The severity of the short-term effects on the M&A market is already evident in the fact that numerous deals have been pulled or delayed in recent weeks. For example, UK-based Cineworld’s proposed acquisition of its Canada-based competitor Cineplex was announced in December 2019 and approved by shareholders in February 2020. Since then, however, the share prices of both companies collapsed amid concerns that the cinema business might dry up during the crisis. As a result, investors have started to wonder if the deal could fall apart. Similar issues have arisen recently in many financial investor-backed transactions in which promising bidders, such as Cinven and Goldman Sachs’ PE arm, dropped out of bidding processes. The withdrawals were partially due to COVID-19-related concerns and changing deal circumstances, such as altered business plans. At the same time, many companies are likely to postpone their not-yet-announced acquisition plans, owing, for example, to the financing difficulty and contract negotiation complexity created by the crisis.
Notwithstanding these short-term developments, the longer-term impact of COVID-19 on the real economy remains uncertain. However, even if somewhat short-lived, negative effects on growth and fundamentals seem nearly inevitable. In this environment, savvy dealmakers can thrive, as we discussed in BCG’s 2019 M&A Report.
When dealmakers are ready to focus again on their core pursuit, they will have plenty to think about. For companies that have built a healthy balance sheet during the economic boom of the past ten years, declining valuations create opportunities to pursue deals that create long-term value. Our research demonstrates that deals done during weak economic times create value for dealmakers and their shareholders. (See Exhibit 3.)
Lower valuations are not the only reason that weak-economy deals outperform. In a public takeover, the discount when acquiring targets might be lower than expected because shareholders demand significant premiums. During the Great Recession, for example, premiums jumped substantially above the long-term average of approximately 30%. Assets currently owned by corporate or private equity investors will probably see higher-than-average premiums, at least to some degree.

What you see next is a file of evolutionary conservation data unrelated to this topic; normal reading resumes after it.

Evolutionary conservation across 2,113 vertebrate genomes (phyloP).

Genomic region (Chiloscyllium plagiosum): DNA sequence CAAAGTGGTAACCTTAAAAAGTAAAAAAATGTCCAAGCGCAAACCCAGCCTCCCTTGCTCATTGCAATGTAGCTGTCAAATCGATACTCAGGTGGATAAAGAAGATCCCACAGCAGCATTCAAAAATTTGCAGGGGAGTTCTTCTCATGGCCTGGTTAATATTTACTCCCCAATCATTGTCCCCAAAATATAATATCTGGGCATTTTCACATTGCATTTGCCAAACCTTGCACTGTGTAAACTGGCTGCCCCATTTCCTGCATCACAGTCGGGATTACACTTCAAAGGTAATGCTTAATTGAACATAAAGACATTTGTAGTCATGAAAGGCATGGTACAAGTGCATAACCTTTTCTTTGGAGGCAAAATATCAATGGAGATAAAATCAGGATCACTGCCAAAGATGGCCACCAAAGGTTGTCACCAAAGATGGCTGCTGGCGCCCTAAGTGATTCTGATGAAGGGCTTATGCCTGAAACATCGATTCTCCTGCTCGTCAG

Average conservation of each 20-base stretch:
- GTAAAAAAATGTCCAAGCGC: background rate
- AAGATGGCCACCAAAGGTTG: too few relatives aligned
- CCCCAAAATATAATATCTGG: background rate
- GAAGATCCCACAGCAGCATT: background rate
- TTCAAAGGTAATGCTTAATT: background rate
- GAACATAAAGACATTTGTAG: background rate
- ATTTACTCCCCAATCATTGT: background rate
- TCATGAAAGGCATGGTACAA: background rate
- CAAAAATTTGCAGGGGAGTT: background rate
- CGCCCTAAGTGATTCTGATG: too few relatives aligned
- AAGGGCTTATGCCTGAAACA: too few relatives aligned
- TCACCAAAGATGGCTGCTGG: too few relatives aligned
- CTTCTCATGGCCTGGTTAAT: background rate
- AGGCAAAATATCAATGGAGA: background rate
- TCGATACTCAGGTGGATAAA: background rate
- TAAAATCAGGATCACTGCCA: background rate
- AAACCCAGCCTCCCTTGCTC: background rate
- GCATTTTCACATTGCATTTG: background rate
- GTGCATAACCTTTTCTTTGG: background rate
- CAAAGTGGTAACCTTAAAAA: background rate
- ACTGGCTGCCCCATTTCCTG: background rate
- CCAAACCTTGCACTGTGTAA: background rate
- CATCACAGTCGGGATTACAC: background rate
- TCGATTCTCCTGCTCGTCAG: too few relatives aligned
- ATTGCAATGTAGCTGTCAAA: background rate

There is a more fundamental reason why acquisitions in weak economies create value: A company can take advantage of the environment to execute its strategic acquisition agenda and to position the business to exceed industry-average growth once the economy recovers and accelerates out of the recession. Additionally, a company can focus on integrating the target during the downturn—when competitors are busy trying to survive—and then fully benefit from synergies in the recovery.
According to our research, there are several winning strategies for transactions in a weak economy:
Additionally, corporate decision makers can take several concrete steps today:
Corporate decision makers have no tried-and-true playbook to navigate this unprecedented global health and financial crisis. A certain amount of improvisation will be required to survive the crisis and accelerate out of the eventual recovery. For companies with strong balance sheets, M&A will play a major role. Preparation, steady nerves, and a willingness to be bold are the keys to success.